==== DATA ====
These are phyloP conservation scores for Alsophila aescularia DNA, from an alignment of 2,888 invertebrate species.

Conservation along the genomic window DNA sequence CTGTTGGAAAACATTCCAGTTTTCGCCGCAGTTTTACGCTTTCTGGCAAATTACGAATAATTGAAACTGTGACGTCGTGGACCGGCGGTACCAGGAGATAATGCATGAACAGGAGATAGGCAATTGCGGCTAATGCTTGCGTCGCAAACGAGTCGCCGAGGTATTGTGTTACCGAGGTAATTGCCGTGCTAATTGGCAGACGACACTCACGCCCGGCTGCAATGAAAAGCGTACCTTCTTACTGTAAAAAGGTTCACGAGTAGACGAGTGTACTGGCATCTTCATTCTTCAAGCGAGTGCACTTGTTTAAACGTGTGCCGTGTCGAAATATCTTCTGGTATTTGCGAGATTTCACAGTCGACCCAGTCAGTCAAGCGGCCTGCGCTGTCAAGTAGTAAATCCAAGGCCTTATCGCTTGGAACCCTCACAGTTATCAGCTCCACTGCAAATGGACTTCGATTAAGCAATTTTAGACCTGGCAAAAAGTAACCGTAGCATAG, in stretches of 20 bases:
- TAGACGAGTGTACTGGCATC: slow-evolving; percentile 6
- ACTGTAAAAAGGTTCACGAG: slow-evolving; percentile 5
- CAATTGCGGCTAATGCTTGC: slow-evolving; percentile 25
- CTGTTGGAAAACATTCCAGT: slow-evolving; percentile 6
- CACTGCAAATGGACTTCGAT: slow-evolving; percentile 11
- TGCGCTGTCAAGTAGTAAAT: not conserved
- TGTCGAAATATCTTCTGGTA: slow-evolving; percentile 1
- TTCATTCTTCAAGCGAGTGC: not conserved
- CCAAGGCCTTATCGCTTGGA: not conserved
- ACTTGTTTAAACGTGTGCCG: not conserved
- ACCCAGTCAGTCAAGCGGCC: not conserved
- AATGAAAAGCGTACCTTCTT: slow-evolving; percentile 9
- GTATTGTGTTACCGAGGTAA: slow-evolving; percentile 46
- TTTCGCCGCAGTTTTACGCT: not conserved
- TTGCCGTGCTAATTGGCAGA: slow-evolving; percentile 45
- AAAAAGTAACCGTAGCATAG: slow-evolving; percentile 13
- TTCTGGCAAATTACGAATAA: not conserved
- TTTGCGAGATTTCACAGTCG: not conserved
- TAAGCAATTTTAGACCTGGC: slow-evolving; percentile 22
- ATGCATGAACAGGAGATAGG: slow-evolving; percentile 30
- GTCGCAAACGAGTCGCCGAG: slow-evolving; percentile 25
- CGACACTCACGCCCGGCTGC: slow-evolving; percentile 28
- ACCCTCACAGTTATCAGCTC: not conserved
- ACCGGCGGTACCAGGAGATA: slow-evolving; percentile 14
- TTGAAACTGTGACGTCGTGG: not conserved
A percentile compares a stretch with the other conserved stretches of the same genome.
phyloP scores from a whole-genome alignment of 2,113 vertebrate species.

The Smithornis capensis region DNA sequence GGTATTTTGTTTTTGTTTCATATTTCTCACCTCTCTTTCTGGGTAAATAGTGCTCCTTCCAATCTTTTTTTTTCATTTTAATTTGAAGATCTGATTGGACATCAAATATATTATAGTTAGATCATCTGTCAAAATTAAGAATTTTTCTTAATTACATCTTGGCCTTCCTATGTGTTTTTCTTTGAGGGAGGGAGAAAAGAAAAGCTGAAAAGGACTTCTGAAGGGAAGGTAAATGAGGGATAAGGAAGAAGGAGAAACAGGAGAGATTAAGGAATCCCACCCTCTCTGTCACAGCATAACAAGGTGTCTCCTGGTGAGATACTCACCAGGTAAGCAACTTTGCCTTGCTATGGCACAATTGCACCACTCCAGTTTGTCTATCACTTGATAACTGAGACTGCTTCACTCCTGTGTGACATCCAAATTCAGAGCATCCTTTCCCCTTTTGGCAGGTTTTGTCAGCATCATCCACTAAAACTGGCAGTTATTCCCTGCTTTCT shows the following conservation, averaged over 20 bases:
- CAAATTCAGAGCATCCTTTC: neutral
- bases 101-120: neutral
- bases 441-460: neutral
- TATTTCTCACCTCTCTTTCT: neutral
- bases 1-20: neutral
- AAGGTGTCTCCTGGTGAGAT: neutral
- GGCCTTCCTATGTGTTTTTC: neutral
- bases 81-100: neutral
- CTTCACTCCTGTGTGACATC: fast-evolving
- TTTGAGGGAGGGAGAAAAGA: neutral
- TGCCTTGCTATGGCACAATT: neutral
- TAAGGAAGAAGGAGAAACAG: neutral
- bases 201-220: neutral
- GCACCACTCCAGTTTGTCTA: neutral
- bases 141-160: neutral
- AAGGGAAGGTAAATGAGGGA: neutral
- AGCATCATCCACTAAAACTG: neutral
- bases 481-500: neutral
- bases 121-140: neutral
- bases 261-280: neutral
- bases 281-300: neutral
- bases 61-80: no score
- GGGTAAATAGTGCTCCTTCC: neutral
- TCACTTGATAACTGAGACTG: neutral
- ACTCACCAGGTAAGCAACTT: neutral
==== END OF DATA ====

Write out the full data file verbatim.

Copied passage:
These are phyloP conservation scores for Alsophila aescularia DNA, from an alignment of 2,888 invertebrate species.

Conservation along the genomic window DNA sequence CTGTTGGAAAACATTCCAGTTTTCGCCGCAGTTTTACGCTTTCTGGCAAATTACGAATAATTGAAACTGTGACGTCGTGGACCGGCGGTACCAGGAGATAATGCATGAACAGGAGATAGGCAATTGCGGCTAATGCTTGCGTCGCAAACGAGTCGCCGAGGTATTGTGTTACCGAGGTAATTGCCGTGCTAATTGGCAGACGACACTCACGCCCGGCTGCAATGAAAAGCGTACCTTCTTACTGTAAAAAGGTTCACGAGTAGACGAGTGTACTGGCATCTTCATTCTTCAAGCGAGTGCACTTGTTTAAACGTGTGCCGTGTCGAAATATCTTCTGGTATTTGCGAGATTTCACAGTCGACCCAGTCAGTCAAGCGGCCTGCGCTGTCAAGTAGTAAATCCAAGGCCTTATCGCTTGGAACCCTCACAGTTATCAGCTCCACTGCAAATGGACTTCGATTAAGCAATTTTAGACCTGGCAAAAAGTAACCGTAGCATAG, in stretches of 20 bases:
- TAGACGAGTGTACTGGCATC: slow-evolving; percentile 6
- ACTGTAAAAAGGTTCACGAG: slow-evolving; percentile 5
- CAATTGCGGCTAATGCTTGC: slow-evolving; percentile 25
- CTGTTGGAAAACATTCCAGT: slow-evolving; percentile 6
- CACTGCAAATGGACTTCGAT: slow-evolving; percentile 11
- TGCGCTGTCAAGTAGTAAAT: not conserved
- TGTCGAAATATCTTCTGGTA: slow-evolving; percentile 1
- TTCATTCTTCAAGCGAGTGC: not conserved
- CCAAGGCCTTATCGCTTGGA: not conserved
- ACTTGTTTAAACGTGTGCCG: not conserved
- ACCCAGTCAGTCAAGCGGCC: not conserved
- AATGAAAAGCGTACCTTCTT: slow-evolving; percentile 9
- GTATTGTGTTACCGAGGTAA: slow-evolving; percentile 46
- TTTCGCCGCAGTTTTACGCT: not conserved
- TTGCCGTGCTAATTGGCAGA: slow-evolving; percentile 45
- AAAAAGTAACCGTAGCATAG: slow-evolving; percentile 13
- TTCTGGCAAATTACGAATAA: not conserved
- TTTGCGAGATTTCACAGTCG: not conserved
- TAAGCAATTTTAGACCTGGC: slow-evolving; percentile 22
- ATGCATGAACAGGAGATAGG: slow-evolving; percentile 30
- GTCGCAAACGAGTCGCCGAG: slow-evolving; percentile 25
- CGACACTCACGCCCGGCTGC: slow-evolving; percentile 28
- ACCCTCACAGTTATCAGCTC: not conserved
- ACCGGCGGTACCAGGAGATA: slow-evolving; percentile 14
- TTGAAACTGTGACGTCGTGG: not conserved
A percentile compares a stretch with the other conserved stretches of the same genome.
phyloP scores from a whole-genome alignment of 2,113 vertebrate species.

The Smithornis capensis region DNA sequence GGTATTTTGTTTTTGTTTCATATTTCTCACCTCTCTTTCTGGGTAAATAGTGCTCCTTCCAATCTTTTTTTTTCATTTTAATTTGAAGATCTGATTGGACATCAAATATATTATAGTTAGATCATCTGTCAAAATTAAGAATTTTTCTTAATTACATCTTGGCCTTCCTATGTGTTTTTCTTTGAGGGAGGGAGAAAAGAAAAGCTGAAAAGGACTTCTGAAGGGAAGGTAAATGAGGGATAAGGAAGAAGGAGAAACAGGAGAGATTAAGGAATCCCACCCTCTCTGTCACAGCATAACAAGGTGTCTCCTGGTGAGATACTCACCAGGTAAGCAACTTTGCCTTGCTATGGCACAATTGCACCACTCCAGTTTGTCTATCACTTGATAACTGAGACTGCTTCACTCCTGTGTGACATCCAAATTCAGAGCATCCTTTCCCCTTTTGGCAGGTTTTGTCAGCATCATCCACTAAAACTGGCAGTTATTCCCTGCTTTCT shows the following conservation, averaged over 20 bases:
- CAAATTCAGAGCATCCTTTC: neutral
- bases 101-120: neutral
- bases 441-460: neutral
- TATTTCTCACCTCTCTTTCT: neutral
- bases 1-20: neutral
- AAGGTGTCTCCTGGTGAGAT: neutral
- GGCCTTCCTATGTGTTTTTC: neutral
- bases 81-100: neutral
- CTTCACTCCTGTGTGACATC: fast-evolving
- TTTGAGGGAGGGAGAAAAGA: neutral
- TGCCTTGCTATGGCACAATT: neutral
- TAAGGAAGAAGGAGAAACAG: neutral
- bases 201-220: neutral
- GCACCACTCCAGTTTGTCTA: neutral
- bases 141-160: neutral
- AAGGGAAGGTAAATGAGGGA: neutral
- AGCATCATCCACTAAAACTG: neutral
- bases 481-500: neutral
- bases 121-140: neutral
- bases 261-280: neutral
- bases 281-300: neutral
- bases 61-80: no score
- GGGTAAATAGTGCTCCTTCC: neutral
- TCACTTGATAACTGAGACTG: neutral
- ACTCACCAGGTAAGCAACTT: neutral